The agreement to restrict use and disclosure under this provision would have to be documented to be binding on the covered entity. In proposed § 164.520, we would require covered entities to develop and document policies and procedures reasonably designed to ensure that the requests are followed, i.e., that unauthorized uses and disclosures are not made.

We note that this proposed rule would not permit covered entities to require individuals to invoke their right to restrict uses and disclosures; only the patient could make a request and invoke this right to restrict.

We considered providing individuals substantially more control over their protected health information by requiring all covered entities to attempt to accommodate any restrictions on use and disclosure requested by patients. We rejected this option as unworkable. While industry groups have developed principles for requiring patient authorizations, we have not found widely accepted standards for implementing patient restrictions on uses or disclosures. Restrictions on information use or disclosure contained in patient consent forms are sometimes ignored because they may not be read or are lost in files. Thus, it seems unlikely that a requested restriction could successfully follow a patient’s information through the health care system -- from treatment to payment, through numerous operations, and potentially through certain permissible disclosures. Instead we would limit the provision to restrictions that have been agreed to by the covered entity.

We recognize that the approach that we are proposing could be difficult because of the systems limitations described above. However, we believe that the limited right for patients included in this proposed rule can be implemented because it only applies in instances in which the covered entity agrees to the restrictions. We assume that covered entities would not agree to restrictions that they are unable to implement.

We considered limiting the rights under this provision to patients who pay for their own health care (or for whom no payment was made by a health plan). Individuals and health care providers that engage in self-pay transactions have minimal effect on the rights or responsibilities of payers or other providers, and so there would be few instances when a restriction agreed to in such a situation would have negative implications for the interests of other health care actors. Limiting the right to restrict to self-pay patients also would reduce the number of requests that would be made under this provision. We rejected this approach however, because the desire to restrict further uses and disclosures arises in many instances other than self-pay situations. For example, a patient could request that his or her records not be shared with a particular physician because that physician is a family friend. Or an individual could be seeking a second opinion and might not want his or her treating physician consulted. Individuals have a legitimate interest in restricting disclosures in these situations. We solicit comment on the appropriateness of limiting this provision to instances in which no health plan payment is made on behalf of the individual.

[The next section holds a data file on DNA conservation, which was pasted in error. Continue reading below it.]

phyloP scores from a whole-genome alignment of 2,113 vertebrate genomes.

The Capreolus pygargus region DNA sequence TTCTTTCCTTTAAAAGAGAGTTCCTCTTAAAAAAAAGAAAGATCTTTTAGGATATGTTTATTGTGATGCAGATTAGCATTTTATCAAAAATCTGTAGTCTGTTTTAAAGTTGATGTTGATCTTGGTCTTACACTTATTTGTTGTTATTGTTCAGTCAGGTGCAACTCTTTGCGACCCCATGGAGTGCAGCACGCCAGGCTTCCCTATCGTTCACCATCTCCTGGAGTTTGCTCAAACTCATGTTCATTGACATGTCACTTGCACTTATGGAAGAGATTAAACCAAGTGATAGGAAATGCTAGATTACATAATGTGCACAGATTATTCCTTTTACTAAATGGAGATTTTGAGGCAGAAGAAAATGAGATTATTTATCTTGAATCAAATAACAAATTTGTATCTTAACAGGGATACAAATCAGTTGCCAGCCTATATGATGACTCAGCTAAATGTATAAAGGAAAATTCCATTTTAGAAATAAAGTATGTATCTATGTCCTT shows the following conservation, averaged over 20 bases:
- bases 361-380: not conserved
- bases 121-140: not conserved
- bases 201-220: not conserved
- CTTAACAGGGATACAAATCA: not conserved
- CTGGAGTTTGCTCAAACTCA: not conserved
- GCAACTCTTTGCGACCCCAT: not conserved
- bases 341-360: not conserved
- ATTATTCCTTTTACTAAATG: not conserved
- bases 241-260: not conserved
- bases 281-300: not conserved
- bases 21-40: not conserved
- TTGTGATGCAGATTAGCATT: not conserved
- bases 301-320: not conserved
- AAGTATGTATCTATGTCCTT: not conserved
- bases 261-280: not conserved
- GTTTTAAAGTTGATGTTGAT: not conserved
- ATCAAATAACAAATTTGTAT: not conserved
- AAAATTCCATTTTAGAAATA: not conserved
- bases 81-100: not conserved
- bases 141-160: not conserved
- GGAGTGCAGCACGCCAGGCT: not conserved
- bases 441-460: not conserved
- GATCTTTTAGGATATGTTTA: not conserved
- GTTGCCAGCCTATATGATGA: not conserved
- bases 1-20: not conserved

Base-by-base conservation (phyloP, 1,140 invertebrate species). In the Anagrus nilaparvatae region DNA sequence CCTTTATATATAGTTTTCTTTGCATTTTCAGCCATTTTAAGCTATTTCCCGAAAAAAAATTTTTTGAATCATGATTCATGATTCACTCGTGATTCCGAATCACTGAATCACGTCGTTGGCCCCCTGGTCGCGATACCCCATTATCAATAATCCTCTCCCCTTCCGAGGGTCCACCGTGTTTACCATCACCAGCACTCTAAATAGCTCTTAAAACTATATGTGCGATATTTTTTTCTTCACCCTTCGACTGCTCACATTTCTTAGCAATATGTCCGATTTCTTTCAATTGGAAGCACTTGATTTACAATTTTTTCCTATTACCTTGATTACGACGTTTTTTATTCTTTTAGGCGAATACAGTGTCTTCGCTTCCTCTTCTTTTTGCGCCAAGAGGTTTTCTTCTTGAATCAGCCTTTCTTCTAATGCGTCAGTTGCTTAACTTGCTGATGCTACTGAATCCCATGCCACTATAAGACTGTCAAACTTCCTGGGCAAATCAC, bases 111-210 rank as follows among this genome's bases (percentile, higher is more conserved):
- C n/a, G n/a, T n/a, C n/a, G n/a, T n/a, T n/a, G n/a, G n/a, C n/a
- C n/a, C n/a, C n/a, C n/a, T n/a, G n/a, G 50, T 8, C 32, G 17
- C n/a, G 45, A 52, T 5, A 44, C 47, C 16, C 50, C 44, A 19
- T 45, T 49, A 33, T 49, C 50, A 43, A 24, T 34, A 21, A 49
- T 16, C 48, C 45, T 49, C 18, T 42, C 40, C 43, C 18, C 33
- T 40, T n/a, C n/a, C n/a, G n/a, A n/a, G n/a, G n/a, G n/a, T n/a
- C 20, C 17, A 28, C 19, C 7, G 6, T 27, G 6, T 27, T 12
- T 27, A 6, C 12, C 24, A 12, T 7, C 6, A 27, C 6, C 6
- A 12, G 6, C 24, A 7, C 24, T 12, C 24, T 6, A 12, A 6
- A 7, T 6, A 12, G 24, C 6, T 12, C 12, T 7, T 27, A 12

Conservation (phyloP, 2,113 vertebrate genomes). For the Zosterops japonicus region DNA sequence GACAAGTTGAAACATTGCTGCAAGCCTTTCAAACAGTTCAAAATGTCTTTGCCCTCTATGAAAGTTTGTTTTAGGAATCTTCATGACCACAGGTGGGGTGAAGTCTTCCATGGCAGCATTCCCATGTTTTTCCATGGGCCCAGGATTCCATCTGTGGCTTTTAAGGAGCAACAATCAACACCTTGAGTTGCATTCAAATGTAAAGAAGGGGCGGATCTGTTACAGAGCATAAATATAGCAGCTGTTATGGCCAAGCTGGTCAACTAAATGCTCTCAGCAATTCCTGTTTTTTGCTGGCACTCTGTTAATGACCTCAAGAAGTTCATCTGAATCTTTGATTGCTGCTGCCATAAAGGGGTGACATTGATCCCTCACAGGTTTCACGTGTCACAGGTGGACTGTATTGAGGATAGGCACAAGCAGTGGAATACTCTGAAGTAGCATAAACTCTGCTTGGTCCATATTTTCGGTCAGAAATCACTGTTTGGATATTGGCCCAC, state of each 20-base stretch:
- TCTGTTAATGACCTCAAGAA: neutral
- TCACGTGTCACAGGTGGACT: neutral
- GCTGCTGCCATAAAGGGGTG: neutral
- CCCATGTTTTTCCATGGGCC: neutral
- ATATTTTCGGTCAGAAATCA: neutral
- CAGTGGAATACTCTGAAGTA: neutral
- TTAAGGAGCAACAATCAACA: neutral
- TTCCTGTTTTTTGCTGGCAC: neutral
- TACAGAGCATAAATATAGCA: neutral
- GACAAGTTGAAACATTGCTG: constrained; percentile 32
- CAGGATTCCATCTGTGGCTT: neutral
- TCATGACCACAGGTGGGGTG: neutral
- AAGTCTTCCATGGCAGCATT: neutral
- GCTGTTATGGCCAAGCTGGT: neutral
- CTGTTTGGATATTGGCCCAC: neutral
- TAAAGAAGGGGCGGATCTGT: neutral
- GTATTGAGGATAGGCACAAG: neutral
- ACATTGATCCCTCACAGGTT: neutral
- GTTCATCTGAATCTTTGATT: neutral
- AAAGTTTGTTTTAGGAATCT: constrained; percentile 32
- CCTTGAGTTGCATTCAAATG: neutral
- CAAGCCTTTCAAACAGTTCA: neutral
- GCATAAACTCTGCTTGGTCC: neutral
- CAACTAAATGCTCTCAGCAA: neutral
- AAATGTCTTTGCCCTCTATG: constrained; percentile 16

In making this proposal, we recognize that it could be difficult in some instances for patients to have a real opportunity to make agreements with covered entities, because it would not be clear in all cases which representatives of a covered entity could make an agreement on behalf of the covered entity. There also are concerns about the extent to which covered entities could ensure that agreed-upon restrictions would be followed. As mentioned above, current restrictions contained in patient consent forms are sometimes ignored because the person handling the information is unaware of the restrictions. We solicit comments on the administrative burdens this provision creates for covered entities, such as the burdens of administering a system in which some information is protected by federal law and other information is not.

We would note that we expect that systems for handling patient requests to restrict use and disclosure of information will become more responsive as technology develops. Therefore, we will revisit this provision as what is practicable changes over time. Proposed requirements for documenting internal procedures to implement this proposed provision are included in proposed §164.520. We request comments on whether the final rule should provide examples of appropriate, scalable systems that would be in compliance with this standard.